Tor Helge Dokka, DrIng Niels Lassen, Thomas Johnsen, Helge Koppang
Languages: English | Pages: 9 pp
Bibliographic info:
41st AIVC/ASHRAE IAQ- 9th TightVent - 7th venticool Conference - Athens, Greece - 4-6 May 2022

Powerhouse Telemark is a low carbon plus energy project in Porsgrunn, Norway. The building is currently in a commissioning phase, but with most of the building under normal operation. The heating and cooling of the building is primarily done by a low temperature radiant floor heating system which is reversed in summer and used for high temperature cooling. The low temperature heating is provided by a geothermal heat pump and the high temperature cooling is provided by free cooling from the energy wells. The flooring system uses embedded pex-pipes in a 100 mm concrete slab with a polished surface to keep a minimal thermal resistance between the hydronic system and the room interior. This gives the possibility of having a water temperature in the floor just a few degrees above the desired room temperature to supply heating, even during design heating conditions.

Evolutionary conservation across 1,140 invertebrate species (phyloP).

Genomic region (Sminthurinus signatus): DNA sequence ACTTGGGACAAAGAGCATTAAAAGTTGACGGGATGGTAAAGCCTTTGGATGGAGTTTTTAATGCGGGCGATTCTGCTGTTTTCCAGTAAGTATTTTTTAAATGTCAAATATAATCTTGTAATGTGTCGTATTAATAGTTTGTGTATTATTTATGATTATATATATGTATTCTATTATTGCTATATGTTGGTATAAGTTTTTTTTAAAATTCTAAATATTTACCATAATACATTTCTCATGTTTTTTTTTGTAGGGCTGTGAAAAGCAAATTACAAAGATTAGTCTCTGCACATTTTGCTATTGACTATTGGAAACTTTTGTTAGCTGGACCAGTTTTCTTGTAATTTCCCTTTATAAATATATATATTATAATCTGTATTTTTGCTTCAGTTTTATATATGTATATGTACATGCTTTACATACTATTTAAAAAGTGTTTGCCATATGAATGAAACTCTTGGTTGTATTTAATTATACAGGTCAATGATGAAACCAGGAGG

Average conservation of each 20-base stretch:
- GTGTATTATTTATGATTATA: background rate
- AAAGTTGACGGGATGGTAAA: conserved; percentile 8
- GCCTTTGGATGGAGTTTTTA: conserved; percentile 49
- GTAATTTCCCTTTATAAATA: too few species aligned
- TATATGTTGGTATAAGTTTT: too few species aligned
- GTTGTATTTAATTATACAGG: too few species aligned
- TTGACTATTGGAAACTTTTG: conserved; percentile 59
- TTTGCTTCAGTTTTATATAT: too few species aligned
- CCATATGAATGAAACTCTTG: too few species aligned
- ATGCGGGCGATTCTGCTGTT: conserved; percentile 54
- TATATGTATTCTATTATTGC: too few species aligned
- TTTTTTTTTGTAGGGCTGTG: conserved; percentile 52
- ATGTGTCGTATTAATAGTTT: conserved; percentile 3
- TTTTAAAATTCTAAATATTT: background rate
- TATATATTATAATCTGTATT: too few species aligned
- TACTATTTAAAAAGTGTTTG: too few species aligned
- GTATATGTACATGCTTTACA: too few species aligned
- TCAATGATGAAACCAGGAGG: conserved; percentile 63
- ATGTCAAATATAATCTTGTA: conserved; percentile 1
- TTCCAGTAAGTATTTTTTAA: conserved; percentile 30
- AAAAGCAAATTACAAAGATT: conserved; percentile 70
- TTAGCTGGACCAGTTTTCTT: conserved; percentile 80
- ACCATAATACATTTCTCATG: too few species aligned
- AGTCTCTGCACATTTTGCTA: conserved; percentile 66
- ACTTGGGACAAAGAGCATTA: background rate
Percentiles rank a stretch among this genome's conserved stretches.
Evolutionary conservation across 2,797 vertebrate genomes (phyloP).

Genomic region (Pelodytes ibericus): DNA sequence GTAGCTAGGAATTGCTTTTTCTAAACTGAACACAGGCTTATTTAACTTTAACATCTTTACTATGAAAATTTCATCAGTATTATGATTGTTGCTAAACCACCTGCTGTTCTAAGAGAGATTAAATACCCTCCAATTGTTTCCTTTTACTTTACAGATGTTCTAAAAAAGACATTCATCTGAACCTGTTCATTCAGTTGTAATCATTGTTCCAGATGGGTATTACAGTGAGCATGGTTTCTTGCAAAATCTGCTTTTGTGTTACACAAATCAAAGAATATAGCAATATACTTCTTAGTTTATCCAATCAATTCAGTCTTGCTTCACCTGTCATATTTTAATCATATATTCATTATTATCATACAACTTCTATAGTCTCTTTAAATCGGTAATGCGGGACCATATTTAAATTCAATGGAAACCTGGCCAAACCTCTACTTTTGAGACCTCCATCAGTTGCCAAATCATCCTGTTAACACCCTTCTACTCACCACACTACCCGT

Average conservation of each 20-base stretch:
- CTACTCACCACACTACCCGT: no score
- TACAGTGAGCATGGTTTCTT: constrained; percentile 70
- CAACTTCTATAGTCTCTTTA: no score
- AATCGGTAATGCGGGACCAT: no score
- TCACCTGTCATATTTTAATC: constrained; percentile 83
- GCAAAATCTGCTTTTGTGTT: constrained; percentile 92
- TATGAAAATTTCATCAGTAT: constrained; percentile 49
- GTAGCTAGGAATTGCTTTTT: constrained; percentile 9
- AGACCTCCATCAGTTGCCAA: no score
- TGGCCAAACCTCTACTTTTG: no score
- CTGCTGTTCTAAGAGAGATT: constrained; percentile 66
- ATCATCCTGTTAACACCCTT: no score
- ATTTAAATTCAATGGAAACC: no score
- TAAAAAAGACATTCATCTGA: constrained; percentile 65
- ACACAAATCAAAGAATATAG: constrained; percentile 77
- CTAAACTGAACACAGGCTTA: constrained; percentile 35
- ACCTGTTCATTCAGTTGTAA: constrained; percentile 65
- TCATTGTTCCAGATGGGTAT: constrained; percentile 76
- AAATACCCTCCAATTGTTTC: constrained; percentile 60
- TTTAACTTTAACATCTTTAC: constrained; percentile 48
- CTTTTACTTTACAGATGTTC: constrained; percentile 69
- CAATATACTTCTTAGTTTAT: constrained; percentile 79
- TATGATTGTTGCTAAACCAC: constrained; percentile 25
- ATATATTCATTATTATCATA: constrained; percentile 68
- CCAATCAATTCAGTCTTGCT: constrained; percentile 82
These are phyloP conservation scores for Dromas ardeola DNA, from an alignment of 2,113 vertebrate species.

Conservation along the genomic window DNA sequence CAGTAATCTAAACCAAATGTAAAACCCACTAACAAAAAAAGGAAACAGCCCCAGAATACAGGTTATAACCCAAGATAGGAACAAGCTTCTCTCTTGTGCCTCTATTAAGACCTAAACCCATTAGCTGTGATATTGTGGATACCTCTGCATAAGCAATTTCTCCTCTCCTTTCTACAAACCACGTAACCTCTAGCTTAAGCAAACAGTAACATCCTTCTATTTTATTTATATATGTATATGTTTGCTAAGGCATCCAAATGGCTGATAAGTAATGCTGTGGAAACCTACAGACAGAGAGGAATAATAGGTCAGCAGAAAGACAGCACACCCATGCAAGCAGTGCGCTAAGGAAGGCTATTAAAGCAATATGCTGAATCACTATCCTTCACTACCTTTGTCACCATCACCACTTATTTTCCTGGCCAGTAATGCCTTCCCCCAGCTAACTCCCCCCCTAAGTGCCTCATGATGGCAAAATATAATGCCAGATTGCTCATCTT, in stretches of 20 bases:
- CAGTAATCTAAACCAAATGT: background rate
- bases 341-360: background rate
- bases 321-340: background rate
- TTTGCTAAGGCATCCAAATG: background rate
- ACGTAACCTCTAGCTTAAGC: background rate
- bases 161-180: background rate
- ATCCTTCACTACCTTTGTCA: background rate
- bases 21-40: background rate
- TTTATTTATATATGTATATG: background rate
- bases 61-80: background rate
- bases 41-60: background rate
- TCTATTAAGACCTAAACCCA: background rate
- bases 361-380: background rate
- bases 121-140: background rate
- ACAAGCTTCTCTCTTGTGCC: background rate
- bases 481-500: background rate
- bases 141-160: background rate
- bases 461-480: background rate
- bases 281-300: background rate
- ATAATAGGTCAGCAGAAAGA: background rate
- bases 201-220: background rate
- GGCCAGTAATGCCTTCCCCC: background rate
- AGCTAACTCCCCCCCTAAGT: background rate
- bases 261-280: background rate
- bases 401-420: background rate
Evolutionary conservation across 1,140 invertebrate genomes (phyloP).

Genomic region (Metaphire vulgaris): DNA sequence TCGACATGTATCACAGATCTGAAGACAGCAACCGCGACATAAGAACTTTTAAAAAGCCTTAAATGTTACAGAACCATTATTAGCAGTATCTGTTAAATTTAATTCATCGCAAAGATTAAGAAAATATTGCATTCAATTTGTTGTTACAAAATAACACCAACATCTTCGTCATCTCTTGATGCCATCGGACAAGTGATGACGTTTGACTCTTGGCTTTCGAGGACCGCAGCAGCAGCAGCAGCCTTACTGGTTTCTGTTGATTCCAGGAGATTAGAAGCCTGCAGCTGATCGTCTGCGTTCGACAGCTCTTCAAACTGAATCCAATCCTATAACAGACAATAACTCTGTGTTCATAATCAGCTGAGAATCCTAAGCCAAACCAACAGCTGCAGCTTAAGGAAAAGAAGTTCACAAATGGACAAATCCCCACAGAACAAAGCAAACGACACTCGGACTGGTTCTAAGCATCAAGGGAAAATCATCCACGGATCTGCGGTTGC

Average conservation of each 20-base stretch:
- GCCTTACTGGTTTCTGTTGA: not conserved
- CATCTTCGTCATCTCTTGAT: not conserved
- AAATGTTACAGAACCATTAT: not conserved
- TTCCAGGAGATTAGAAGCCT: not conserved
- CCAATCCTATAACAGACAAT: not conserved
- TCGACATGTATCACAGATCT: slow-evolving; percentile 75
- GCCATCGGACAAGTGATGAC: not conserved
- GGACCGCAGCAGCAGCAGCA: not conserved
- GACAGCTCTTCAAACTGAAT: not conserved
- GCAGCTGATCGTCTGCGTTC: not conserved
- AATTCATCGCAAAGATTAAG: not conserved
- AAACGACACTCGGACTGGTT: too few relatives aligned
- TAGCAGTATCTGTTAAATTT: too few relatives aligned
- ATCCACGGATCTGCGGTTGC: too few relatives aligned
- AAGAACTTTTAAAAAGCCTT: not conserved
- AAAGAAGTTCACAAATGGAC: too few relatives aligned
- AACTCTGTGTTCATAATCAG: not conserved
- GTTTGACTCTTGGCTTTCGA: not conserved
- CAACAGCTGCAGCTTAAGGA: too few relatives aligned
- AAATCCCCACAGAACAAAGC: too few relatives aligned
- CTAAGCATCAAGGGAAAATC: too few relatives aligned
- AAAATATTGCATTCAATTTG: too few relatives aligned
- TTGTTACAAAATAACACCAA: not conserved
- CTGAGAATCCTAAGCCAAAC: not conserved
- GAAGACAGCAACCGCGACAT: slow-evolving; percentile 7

However, the thermal mass of the concrete slab makes this system very slow reacting, demanding a control strategy different than conventional radiant floor systems. Several studies show that conventional fast acting control systems using the room temperature sensors work poorly, especially during transition periods in spring and autumn. In the research project Lowex (Low-exergy heating and cooling), a control scheme was developed based on simple ON-OFF control, together with a linear model predictive control (MPC) taking data from weather forecasts for the next 48 hours. The linear MPC-models have been tested against measured floor slab temperatures and room temperatures during varying internal and external conditions. We found that the MPC approach works well, but parameters in the model must be adjusted for the specific usage of the building.